What is really wrong here?

Trinity Pres Church copy

The right tool fits the job. You wouldn’t try to drive in a nail with a tape measure. Even if you tried to do that, failed, and then complained, “This tape measure is no good!” your evaluation wouldn’t be valid. Hammers, drive nails, and tape measures give you a good read on size and dimension.

When it comes to critiquing the Church, it’s open season. Think of a category, and someone can give you (often reasonably) an example of how a church has failed and that someone should do something better. Church-bashing is so constant now that young leaders are no longer pursuing pastoral ministry because they don’t want to face the incessant (and often bitterly public) ridicule.

In a new book, The Great De-Churching, authors Jim Davis and Michael Graham identify prevalent trends across our culture of people who are moving out of church. Overall they show many reasons for these trends. What is clear is that distinct demographic groups make up the de-churched and many people who used to attend corporate worship with some regularity simply no longer do.

On the one hand, if many sense that “Church” should give them some hope or perspective, and their congregation had drifted from the Gospel, then it makes sense that some would give up and leave. What is given little press today is a different consideration. What if a lot of the critiques of the Church of Jesus are like my hypothetical critique of my “bad” tape measure above?  They’re measuring the Church against tasks or goals it was never intended to pursue?

There has been mission-drift. Where churches have drifted from the Gospel, their only alternative is to move into an alternative mission and message. 1) If they move to the right, they move into moralism — like the Scribes or Pharisees of Jesus’ time. Performance and rigid adherence to some moral code is now the standard by which people are “acceptable” and “hope” is found only when people can live up to the standard. And 2) if a church moves to the left, they move into relativism — like King Herod or the Romans of Jesus’ time. Standards stay vague and morals are not too rigid, except to insist that no one exalt any one standard above all the others. This is, after all, why Romans persecuted Christians in the first few centuries after Christ, because they wouldn’t play along with Roman multi-cultural standards. Exalting Jesus above all the others was outrageous to them, just as it is to multi-cultural adherents today. These two trends are wide-spread in our culture today!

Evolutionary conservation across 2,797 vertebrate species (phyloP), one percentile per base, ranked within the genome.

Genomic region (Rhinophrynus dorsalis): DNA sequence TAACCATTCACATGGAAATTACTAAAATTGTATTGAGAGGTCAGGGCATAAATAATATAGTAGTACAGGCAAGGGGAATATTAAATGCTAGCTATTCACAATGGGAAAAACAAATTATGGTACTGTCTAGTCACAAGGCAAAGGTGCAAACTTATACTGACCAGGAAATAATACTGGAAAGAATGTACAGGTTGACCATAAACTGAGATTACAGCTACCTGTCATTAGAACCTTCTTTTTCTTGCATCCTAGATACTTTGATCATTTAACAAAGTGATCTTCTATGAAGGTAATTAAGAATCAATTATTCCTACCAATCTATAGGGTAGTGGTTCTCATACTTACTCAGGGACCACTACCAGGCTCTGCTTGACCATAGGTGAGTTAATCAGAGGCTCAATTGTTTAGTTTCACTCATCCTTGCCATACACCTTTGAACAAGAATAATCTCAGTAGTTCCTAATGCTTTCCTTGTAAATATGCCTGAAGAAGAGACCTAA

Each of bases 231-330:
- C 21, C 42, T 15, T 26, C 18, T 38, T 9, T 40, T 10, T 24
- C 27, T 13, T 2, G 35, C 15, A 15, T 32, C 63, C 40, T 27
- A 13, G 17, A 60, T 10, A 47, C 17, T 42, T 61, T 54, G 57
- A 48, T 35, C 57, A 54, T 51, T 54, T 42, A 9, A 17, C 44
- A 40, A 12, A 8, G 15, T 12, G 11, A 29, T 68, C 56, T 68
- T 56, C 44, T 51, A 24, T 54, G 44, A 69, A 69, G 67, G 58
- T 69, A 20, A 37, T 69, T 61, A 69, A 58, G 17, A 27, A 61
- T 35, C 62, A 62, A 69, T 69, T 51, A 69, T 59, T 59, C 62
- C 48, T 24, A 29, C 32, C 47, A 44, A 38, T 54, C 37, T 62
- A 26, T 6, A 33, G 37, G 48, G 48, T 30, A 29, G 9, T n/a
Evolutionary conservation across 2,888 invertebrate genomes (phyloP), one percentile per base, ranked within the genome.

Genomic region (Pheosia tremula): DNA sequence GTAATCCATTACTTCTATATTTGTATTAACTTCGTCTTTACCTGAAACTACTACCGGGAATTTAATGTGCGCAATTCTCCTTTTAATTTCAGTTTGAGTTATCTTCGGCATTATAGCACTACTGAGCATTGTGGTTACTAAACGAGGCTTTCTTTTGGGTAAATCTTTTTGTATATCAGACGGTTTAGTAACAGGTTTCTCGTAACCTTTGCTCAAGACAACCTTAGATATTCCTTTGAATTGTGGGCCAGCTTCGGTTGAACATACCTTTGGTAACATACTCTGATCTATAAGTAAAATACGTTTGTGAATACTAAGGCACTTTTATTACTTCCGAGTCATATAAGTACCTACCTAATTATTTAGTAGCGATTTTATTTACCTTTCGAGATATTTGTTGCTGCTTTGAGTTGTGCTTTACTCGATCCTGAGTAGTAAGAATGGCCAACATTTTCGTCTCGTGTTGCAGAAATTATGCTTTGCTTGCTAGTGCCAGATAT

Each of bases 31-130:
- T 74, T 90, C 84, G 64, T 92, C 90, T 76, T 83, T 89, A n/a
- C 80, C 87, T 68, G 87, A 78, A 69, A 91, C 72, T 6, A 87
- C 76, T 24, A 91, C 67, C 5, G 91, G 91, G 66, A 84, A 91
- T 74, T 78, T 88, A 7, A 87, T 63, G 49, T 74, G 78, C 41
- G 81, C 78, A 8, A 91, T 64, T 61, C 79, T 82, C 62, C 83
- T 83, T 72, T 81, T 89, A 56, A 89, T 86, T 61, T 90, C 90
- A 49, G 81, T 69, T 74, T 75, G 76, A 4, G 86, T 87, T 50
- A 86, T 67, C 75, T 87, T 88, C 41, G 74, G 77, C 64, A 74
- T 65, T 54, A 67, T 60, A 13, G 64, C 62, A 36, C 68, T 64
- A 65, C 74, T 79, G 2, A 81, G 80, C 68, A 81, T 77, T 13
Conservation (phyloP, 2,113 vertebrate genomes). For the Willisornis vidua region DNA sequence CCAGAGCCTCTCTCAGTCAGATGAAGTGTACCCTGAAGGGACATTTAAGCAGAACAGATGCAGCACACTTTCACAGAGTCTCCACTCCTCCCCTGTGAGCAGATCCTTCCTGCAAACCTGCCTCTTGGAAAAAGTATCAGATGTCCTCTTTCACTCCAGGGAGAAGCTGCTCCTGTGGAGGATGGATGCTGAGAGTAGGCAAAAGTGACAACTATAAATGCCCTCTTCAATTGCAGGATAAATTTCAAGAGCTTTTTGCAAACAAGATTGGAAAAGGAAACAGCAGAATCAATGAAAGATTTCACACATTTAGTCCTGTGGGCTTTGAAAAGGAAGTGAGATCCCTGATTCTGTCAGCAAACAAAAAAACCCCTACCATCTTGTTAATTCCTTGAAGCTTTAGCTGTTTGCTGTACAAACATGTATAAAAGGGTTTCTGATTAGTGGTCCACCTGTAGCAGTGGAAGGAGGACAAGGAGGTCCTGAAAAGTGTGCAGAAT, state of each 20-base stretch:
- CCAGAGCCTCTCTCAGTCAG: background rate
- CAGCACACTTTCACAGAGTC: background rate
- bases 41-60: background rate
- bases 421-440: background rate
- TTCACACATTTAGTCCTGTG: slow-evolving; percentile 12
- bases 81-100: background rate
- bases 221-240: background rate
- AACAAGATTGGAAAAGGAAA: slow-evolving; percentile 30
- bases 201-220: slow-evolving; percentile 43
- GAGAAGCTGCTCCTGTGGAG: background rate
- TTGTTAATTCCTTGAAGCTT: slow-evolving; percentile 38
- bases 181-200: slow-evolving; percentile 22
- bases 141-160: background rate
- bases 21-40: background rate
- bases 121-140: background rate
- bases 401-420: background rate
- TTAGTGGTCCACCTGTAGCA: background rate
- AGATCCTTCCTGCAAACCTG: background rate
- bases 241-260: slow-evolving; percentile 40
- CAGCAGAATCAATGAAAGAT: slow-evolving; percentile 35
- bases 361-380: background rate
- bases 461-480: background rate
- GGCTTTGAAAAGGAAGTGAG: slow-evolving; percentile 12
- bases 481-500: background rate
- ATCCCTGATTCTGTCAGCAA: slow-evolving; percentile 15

How can we find hope?  First, the Church of Jesus is HIS. It is not firstly ours. If the Church is defined in its mission and message by Jesus, then He gets to say if a church is good or not so good (and He did just this, in the second and third chapters of Revelation). He said that He would build His Church and that the gates of hell would not prevail against it. And He established His people in gathering habitually around Him (“Where two or three are gathered in my name, there I am among them”).

What the Church does offer that stands out today is 1) clarity in a profoundly confusing time. There is so much now that is up-for-grabs in morality, identity, sexuality, and spirituality. In such a deeply disputed time, Jesus gives us stunning clarity — and an eternal perspective. And 2) community in a desperately lonely time. People are more isolated now (especially after COVID) and the pervasive fracturing and arguing of our time is driving people into even more and more time by themselves. Yet, Jesus calls us to Himself and to one another with a level of care and motivation that literally no other gathering on earth can offer. And 3) transcendent hope in the midst of pain and death. Remember that the term “Gospel” literally meant “good news." Jesus offers hope to anyone who would turn from their self-will to trust Him as their God and Savior — literally for anyone, across any history, any struggle, any ethnicity, or any failure. No one else offers that!

I do not doubt that many people (if not every single person) can cite instances where they were disappointed by what happened at a church. But if you have a bad meal at a restaurant, I doubt that you swear off food. Learn from what has been done poorly, but also take ownership for how many times that Church has been less than it could be because you withheld from God and His people the gifts and graces that He freely gave you. Be free to point out how something could be better, but then be part of the effort and solution to make it that way.

If you would like to read more about this trend in our culture, you may find this article helpful, from The Gospel Coalition.